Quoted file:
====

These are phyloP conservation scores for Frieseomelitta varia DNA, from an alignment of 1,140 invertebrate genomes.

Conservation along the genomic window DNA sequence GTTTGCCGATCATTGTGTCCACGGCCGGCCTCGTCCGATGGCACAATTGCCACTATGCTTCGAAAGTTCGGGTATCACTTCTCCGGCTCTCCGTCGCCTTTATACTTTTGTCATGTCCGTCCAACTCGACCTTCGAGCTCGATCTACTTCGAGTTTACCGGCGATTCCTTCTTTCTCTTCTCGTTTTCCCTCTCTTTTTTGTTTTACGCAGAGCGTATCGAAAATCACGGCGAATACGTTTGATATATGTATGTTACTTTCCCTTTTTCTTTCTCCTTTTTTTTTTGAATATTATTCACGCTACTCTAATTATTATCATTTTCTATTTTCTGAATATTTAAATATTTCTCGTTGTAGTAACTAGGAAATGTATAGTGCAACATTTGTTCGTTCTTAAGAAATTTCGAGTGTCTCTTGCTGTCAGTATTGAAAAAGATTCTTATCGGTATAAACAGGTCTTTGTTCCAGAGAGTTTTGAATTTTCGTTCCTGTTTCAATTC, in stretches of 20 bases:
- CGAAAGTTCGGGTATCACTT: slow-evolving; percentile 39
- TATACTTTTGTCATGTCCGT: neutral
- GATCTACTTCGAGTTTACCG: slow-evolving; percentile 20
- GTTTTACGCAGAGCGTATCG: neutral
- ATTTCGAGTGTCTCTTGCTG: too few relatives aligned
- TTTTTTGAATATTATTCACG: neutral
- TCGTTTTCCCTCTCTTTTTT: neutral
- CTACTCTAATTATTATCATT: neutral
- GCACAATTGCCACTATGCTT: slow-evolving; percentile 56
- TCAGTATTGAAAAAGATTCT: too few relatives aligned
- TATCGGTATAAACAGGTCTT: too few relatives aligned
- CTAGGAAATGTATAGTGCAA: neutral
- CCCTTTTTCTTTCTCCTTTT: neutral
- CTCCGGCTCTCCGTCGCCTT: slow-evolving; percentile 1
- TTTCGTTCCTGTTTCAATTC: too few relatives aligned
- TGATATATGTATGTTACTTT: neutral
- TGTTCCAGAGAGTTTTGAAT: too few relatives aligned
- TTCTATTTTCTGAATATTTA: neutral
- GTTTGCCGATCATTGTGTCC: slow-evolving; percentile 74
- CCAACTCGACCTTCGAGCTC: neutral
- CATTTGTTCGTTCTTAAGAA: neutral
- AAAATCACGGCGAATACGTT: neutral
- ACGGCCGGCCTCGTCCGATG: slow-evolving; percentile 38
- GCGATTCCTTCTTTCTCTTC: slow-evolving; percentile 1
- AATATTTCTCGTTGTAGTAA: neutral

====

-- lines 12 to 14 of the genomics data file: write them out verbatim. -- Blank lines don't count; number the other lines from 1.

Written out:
- TCAGTATTGAAAAAGATTCT: too few relatives aligned
- TATCGGTATAAACAGGTCTT: too few relatives aligned
- CTAGGAAATGTATAGTGCAA: neutral